The drums are really powerful and pack quite a punch. The have a nice variation and manage to almost never sound monotonous. Great beats, fills and double bass parts which always suit the specific occasion in question. Sometimes the drums really help the atmosphere by slowing down and mixing in with the rest of the song. The bass is put to good use sometimes, with good, melodic riffs and licks. The keyboards are kind of a mixed bag though. Some really good classical inspired parts and futuristic applications are present, but some melodies are presented in a very awkward way which ruin the momentum of the song, particularly in Vinland. Sometimes the keyboards go for an almost 80s synth feel, which sounds really weird. Although, the atmosphere created by the keyboards is overwhelming at times.

The primary vocalist has clean and simple voice without much of a range, but it really works well for the most part. However, he can sometimes go into a mainstream rock mode, with the angsty chorus of God Of War and the 'masked' vocals contained in Starchildren. There is also a secondary female vocalist who provides some operatic vocals, and then there's a tertiary male operatic vocalist too. Now, these vocalist can help the songs at times, for example in Lords Of Polaris, but they can also bring the quality of the songs down, like in The Devil In Me. The typical 'Haw! Haw! Haw! Haw!' parts (I have no other way to describe them) sound really cheesy and were not needed in the album at all. The production is nice, clear and really good. Perhaps a little too good as the guitars lack a raw punch they could use at times.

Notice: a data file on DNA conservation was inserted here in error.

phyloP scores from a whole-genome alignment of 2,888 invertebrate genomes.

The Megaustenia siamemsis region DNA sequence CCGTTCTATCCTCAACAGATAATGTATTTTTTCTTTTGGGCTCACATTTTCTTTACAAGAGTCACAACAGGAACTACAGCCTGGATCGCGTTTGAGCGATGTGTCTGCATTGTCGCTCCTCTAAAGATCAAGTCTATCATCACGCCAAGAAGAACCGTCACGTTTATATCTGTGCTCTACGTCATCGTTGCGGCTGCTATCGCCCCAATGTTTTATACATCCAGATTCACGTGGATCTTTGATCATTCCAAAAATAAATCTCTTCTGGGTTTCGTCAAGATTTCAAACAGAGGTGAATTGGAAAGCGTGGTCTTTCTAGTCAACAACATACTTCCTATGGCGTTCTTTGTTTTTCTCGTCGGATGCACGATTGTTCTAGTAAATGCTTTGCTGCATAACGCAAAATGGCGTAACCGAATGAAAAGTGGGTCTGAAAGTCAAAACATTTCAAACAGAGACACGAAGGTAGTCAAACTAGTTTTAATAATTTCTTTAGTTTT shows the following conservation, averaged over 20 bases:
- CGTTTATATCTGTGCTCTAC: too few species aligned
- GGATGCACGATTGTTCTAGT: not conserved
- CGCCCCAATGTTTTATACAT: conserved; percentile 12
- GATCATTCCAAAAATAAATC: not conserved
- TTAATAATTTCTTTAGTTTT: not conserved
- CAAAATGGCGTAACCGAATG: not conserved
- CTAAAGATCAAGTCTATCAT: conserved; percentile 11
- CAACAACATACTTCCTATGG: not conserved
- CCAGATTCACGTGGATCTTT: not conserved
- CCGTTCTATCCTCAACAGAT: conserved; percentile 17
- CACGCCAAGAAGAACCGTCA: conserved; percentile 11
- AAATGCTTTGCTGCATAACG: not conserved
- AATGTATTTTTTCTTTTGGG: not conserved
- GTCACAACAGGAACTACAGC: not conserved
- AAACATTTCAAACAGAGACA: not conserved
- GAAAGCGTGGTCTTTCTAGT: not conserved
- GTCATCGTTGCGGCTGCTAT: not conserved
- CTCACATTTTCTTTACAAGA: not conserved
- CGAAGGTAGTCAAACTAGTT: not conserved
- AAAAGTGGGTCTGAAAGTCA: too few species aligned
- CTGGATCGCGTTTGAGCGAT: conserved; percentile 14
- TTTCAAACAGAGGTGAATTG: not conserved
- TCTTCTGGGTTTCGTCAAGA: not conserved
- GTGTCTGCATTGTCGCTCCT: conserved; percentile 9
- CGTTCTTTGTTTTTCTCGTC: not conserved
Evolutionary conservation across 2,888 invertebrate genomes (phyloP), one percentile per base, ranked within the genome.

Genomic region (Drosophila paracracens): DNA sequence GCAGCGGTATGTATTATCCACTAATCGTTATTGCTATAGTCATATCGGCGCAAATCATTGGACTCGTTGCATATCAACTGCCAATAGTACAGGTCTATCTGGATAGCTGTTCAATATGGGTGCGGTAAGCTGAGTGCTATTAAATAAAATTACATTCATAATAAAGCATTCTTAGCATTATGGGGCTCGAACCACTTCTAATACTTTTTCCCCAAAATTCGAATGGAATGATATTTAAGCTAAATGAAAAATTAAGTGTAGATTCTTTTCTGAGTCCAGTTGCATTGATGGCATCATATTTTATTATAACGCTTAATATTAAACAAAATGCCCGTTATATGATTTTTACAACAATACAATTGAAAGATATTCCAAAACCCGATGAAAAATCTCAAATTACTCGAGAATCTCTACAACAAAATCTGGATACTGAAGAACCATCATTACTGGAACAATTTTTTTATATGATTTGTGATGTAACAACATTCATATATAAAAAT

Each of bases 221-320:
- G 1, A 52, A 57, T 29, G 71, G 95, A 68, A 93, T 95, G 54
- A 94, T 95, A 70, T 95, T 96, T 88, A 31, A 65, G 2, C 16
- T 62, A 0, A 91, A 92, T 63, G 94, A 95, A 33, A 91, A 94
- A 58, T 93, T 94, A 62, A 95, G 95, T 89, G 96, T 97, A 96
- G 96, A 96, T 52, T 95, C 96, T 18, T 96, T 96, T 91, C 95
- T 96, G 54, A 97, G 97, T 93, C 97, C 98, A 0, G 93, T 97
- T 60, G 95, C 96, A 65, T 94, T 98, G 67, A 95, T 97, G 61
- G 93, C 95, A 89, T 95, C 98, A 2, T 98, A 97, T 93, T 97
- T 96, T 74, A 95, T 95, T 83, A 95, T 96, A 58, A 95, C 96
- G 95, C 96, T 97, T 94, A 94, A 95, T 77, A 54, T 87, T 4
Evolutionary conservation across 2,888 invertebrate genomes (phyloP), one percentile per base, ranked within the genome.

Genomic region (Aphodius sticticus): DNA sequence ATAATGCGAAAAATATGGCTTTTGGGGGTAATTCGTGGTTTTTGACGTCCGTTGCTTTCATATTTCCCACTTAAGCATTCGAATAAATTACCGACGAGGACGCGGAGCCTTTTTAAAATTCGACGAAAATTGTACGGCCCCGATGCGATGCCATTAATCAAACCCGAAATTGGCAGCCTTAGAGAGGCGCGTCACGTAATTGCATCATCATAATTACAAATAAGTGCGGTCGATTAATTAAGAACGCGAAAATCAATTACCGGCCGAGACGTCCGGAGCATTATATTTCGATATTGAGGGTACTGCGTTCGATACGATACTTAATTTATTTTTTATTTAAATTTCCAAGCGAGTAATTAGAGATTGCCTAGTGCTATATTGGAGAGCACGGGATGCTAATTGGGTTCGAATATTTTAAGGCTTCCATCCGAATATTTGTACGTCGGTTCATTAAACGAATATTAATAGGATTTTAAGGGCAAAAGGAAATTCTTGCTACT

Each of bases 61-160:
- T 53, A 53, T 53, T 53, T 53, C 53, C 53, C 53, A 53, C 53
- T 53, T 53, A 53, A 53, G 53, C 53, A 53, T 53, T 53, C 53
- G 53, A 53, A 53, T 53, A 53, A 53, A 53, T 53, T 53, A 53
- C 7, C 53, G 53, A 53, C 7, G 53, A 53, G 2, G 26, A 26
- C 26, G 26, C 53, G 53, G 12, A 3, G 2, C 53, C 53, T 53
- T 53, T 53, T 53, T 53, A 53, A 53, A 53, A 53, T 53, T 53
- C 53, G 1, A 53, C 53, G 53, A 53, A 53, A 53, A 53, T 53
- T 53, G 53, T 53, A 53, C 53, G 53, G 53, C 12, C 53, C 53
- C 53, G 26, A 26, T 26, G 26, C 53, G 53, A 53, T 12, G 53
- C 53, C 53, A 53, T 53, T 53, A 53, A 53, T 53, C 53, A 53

Despite all the flaws in the album, it is a very memorable one. The quality kind of drops after the fifth track but it's nothing too drastic. Just when you think 'What happened to the album? It started out great but now...', the band comes in with a great section and redeem themselves. Catchy melodies, good vocals, effective keyboards, powerful drums, decent bass and a brilliant atmosphere make me overlook all the defects and glitches of the album. I'll be listening to this for a long time to come.

Surprisingly pleasant journey. - 90%

XX256, May 24th, 2010

By chance, I actually just stumbled upon Keldian looking for new symphonic power metal bands to listen to in these very archives. I can't believe how lucky this discovery was, since this band instantly became one of the greatest I have ever heard in a very overused genre where it's so easy to be unlikable.